Singapore Passes Libor Exit Milestone With $128 Billion at Stake
(Bloomberg) — Singapore banks are pressing on in their transition away from the discredited London interbank offered rate as financial centers around the world are facing deadlines to move off Libor-priced loans and securities.
After Friday, lenders and borrowers must stop using the Singapore dollar swap offer rate (SOR), computed using Libor, for new loans and other so-called cash products and use a new benchmark. That’s the guidance that’s been in place since last year from a steering committee formed by the city-state’s central bank.
The amount of such financial instruments, including business and syndicated loans as well as retail mortgages, stood at about S$170 billion ($128 billion), according to a survey conducted by the Monetary Authority of Singapore in the first half of last year. While banks don’t yet need to migrate any of those outstanding contracts to a new pricing benchmark, they will ultimately need to do so, unless the contracts expire before SOR is axed for good. There were also some S$2.1 trillion in derivatives tied to SOR, and the committee proposed last year that banks substantially reduce exposure to them by the end of September 2021.
Policy makers around the world are developing new gauges to replace Libor after European and U.S. banks were found to have manipulated it for their own gain. Libor is deeply embedded in markets. Some $200 trillion of derivatives are tied to the U.S. dollar benchmark alone and major global banks will spend more than $100 million this year preparing for the switch.
Different countries have different key deadlines. The global Libor administrator late last year said it was consulting to extend the retirement date for some U.S. dollar rates until late June 2023, after the pandemic stoked fear markets weren’t ready for the seismic shift.
Singapore, which is moving to replace SOR with the Singapore overnight rate average (SORA), has been one of the faster adapters. It was among the first nations to auction debt linked to an alternative benchmark when it sold notes linked to SORA in August.
The Southeast Asian financial center still faces challenges in the transition to a Libor alternative, given the limited historical use of the domestic interbank funding market, said Philip McNicholas, Asean FX and rates strategist at Bloomberg Intelligence.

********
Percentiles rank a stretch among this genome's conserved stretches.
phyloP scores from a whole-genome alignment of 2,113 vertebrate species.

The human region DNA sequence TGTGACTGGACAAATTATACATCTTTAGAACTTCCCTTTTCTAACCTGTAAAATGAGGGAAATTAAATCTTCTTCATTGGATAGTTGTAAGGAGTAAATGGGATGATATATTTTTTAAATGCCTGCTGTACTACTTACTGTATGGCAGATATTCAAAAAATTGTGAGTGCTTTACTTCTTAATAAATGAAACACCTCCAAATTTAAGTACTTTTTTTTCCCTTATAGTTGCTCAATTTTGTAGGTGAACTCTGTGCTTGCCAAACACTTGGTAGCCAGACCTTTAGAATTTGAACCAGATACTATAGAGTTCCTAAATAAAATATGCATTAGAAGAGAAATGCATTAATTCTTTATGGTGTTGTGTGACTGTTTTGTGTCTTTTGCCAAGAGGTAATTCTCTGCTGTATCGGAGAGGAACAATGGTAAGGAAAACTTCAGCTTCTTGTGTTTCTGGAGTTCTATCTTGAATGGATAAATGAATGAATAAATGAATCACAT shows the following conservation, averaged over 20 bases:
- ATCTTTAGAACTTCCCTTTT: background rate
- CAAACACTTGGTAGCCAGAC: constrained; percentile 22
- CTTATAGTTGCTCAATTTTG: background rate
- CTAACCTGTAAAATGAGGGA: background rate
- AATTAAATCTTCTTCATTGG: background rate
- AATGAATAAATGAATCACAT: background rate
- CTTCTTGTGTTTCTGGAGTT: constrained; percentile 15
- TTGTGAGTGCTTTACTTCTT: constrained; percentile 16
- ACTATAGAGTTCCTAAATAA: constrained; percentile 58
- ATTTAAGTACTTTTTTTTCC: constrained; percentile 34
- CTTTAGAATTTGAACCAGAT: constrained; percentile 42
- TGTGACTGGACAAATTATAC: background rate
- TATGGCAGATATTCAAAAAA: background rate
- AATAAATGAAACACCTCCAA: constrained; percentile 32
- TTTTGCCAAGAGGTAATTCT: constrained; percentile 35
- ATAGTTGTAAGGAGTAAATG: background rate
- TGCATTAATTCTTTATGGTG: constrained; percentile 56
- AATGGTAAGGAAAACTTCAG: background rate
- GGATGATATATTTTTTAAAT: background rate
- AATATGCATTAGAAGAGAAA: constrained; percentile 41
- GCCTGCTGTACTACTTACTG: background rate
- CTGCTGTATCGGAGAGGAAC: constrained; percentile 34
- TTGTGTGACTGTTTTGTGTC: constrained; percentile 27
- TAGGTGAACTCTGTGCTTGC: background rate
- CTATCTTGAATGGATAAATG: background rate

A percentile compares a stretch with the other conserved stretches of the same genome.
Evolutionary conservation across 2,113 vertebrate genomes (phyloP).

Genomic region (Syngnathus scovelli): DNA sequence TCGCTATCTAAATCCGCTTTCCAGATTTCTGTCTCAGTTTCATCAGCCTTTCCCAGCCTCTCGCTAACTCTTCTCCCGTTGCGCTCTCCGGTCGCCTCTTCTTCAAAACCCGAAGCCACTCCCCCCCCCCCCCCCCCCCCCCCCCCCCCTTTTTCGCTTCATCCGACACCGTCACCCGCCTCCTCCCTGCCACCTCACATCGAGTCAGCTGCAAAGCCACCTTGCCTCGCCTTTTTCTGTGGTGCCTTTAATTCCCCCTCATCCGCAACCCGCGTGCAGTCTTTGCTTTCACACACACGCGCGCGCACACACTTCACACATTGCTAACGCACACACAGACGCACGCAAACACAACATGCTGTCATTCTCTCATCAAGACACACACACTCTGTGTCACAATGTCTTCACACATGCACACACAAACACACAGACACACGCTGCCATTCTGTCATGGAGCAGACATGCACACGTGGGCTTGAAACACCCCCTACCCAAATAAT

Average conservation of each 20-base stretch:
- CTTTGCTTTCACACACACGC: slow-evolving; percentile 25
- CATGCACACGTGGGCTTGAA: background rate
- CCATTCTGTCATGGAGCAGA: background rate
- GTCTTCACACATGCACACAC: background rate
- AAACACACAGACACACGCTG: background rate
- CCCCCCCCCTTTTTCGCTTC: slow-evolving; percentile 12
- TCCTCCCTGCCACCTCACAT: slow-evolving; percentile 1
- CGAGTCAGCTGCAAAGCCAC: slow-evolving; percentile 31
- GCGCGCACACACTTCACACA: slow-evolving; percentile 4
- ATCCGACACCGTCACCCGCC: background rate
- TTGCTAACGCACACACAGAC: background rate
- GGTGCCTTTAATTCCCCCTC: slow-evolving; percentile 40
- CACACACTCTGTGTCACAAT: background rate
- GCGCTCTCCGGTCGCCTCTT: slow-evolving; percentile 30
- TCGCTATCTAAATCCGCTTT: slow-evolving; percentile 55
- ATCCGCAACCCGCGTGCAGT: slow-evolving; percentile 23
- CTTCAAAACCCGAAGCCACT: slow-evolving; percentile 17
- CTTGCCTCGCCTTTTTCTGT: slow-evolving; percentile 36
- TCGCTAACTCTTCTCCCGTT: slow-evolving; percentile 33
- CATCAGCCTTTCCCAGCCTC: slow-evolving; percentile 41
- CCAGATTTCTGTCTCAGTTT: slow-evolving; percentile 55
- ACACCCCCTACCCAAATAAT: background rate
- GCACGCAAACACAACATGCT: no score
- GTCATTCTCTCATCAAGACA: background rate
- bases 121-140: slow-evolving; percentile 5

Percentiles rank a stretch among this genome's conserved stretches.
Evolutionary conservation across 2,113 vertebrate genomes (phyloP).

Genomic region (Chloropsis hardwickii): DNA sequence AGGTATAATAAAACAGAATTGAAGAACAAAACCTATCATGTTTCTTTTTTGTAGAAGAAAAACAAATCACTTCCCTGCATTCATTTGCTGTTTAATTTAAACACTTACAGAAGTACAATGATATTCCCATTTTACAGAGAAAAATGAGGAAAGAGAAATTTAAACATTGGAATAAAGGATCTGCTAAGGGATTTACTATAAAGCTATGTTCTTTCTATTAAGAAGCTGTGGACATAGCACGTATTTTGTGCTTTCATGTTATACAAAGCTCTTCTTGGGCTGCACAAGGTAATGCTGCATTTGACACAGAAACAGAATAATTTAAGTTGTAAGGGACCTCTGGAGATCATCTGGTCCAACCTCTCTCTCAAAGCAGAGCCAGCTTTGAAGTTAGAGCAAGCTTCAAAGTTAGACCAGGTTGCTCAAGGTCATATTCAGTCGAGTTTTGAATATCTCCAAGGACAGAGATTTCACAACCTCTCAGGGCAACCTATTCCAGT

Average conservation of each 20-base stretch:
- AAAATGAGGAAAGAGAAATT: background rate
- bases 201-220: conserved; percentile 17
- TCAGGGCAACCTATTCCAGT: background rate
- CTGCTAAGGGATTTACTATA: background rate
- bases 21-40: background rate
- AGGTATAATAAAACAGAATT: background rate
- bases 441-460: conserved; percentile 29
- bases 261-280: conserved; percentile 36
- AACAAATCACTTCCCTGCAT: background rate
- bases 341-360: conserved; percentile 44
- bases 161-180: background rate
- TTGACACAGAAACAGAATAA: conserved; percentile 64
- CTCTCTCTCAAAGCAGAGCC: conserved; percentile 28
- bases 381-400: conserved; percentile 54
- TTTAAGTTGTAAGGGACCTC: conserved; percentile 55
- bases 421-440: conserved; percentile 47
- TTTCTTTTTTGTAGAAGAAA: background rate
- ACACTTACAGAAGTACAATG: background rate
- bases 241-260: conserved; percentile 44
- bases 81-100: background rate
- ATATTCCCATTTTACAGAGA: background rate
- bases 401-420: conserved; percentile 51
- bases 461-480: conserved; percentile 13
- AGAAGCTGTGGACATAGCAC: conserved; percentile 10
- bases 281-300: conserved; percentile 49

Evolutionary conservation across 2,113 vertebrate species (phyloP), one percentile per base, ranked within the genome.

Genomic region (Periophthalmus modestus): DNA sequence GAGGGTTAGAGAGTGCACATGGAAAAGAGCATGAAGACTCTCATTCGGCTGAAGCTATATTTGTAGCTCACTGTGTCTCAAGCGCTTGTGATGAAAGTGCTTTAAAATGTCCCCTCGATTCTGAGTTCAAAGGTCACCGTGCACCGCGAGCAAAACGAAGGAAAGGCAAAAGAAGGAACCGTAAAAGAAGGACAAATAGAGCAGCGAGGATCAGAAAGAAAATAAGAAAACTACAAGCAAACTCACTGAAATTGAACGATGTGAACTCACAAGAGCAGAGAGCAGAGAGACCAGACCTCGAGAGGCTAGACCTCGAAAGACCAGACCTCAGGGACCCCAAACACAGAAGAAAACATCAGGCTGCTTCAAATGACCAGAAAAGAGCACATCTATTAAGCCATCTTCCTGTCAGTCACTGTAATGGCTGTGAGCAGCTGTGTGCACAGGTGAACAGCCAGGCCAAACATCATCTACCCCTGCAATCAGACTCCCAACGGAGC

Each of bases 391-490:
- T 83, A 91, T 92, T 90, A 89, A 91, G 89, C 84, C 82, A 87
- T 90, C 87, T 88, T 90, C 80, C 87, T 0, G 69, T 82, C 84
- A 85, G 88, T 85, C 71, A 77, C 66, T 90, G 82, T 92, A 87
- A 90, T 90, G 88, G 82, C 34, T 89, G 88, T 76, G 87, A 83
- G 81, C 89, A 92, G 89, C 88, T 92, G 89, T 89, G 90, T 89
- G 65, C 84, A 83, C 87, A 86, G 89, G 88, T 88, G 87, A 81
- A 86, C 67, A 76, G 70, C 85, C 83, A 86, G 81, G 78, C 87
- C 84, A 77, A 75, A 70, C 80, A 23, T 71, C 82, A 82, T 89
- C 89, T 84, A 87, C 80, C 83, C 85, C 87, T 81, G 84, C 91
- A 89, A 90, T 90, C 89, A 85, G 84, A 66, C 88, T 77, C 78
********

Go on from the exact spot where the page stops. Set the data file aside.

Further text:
However, as SORA is based on an average of past overnight lending rates, it may bolster the interbank lending market depth and liquidity, producing better and more efficient price discovery.
A spokesperson for the Association of Banks in Singapore said that the banks represented in the steering committee subgroups on business/syndicated loans and consumer products are on track to meet the timelines.
Here’s what some of the big banks in the country are saying:
Oversea-Chinese Banking Corp.
OCBC was the first to extend a loan tied to SORA, a S$150 million deal signed last June for Singapore’s top developer CapitaLand Ltd.
Since the end of February, OCBC has been offering a full range of SORA-based products, said Koh Ching Ching, head of brand and communications.
DBS Group Holdings Ltd.
DBS, along with Industrial & Commercial Bank of China Ltd., last year signed a club loan of S$200 million with agricultural commodity trader Olam International Ltd. that was the first such facility pegged to SORA.
By the of last year, DBS had closed more than S$1 billion in loans referencing the alternative risk-free benchmark rates, said Philip Fernandez, group corporate treasurer.
United Overseas Bank Ltd.
UOB and CapitaLand in September entered into a pact for a two-year S$200 million term loan. The dual-tranche loan referenced both SORA and the secured financing rate, the first of its kind in Singapore.
More than 60% of property loan customers say they are drawn to the stability of SORA-based interest rates, UOB said in a press release earlier this month.
Contact editor Michael Bellart (email@example.com)
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